I've got to hand it to Blizzard: While most MMOs would be circling the drain if their bubble burst to the tune of 800,000 subscribers, World of Warcraft barely notices. Yeah, the steep drop to 10.3 million - down from last year's all-time high of 12 million - is by no means good news, but from where Blizzard's sitting, it's just a hint to try something new rather than a one-way trip to the MMO graveyard.
The downward trend comes in the wake of another reported subscriber loss three months ago, which saw the total subscribers dwindle to 11.1 million. 2011, then, has been a steady downhill slope. So, what's changed? For one thing, Blizzard cites troubles in "the East," but also notes that WoW's still "one of the most popular online games in China, and remains by far the most popular subscription-based MMO in the world."
Speaking during a conference call (via
), Blizzard CEO Mike Morhaime also took aim at Cataclysm's lack of truly engaging casual content and noted that Pandaria's pet battle system looks to patch up that particular leak. However, for those less inclined to cuddly pandas or pocket-friendly monsters, Morhaime promised enough murderous Horde vs Alliance fun for the whole family. First, though, a certain dragon who's also the apocalypse needs slaying, and the beginning of the end's only a week away.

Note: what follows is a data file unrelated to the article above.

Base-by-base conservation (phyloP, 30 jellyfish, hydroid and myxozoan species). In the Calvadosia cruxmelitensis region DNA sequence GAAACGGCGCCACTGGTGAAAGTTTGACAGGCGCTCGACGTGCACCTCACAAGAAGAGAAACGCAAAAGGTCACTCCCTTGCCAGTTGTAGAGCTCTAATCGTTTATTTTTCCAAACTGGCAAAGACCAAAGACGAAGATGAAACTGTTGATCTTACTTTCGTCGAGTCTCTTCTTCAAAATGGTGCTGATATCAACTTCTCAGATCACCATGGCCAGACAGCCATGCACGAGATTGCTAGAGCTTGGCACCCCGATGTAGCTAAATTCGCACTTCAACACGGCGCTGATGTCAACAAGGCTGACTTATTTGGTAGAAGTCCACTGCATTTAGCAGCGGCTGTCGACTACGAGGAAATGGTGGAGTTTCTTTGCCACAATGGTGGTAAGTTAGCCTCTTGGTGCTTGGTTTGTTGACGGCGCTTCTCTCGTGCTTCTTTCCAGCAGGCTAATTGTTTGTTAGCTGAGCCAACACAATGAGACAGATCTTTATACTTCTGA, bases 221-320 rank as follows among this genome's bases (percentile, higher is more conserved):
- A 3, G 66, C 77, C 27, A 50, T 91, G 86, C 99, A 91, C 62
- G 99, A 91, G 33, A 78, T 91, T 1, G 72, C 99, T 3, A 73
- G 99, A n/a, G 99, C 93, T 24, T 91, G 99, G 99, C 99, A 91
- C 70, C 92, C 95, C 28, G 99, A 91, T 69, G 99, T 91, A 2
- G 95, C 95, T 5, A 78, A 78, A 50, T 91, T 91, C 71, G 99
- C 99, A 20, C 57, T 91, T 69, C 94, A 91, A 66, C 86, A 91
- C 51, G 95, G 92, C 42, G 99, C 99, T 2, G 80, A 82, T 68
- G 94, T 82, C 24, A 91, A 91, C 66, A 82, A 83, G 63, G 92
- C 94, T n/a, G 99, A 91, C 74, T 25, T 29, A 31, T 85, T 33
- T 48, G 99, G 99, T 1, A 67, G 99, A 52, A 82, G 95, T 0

"It's really not intended to go out and drive new user acquisition, that's a whole other strategy," Morhaime said of the upcoming update. "But it does drive engagement with the game, and so that will impact churn if we do it successfully, and will eventually drive winback, as players tell each other about the content they're enjoying."
So, are you still pumping precious monetary lifeblood into Blizzard's MMO behemoth? Or has your extended stay in Azeroth finally come to a close?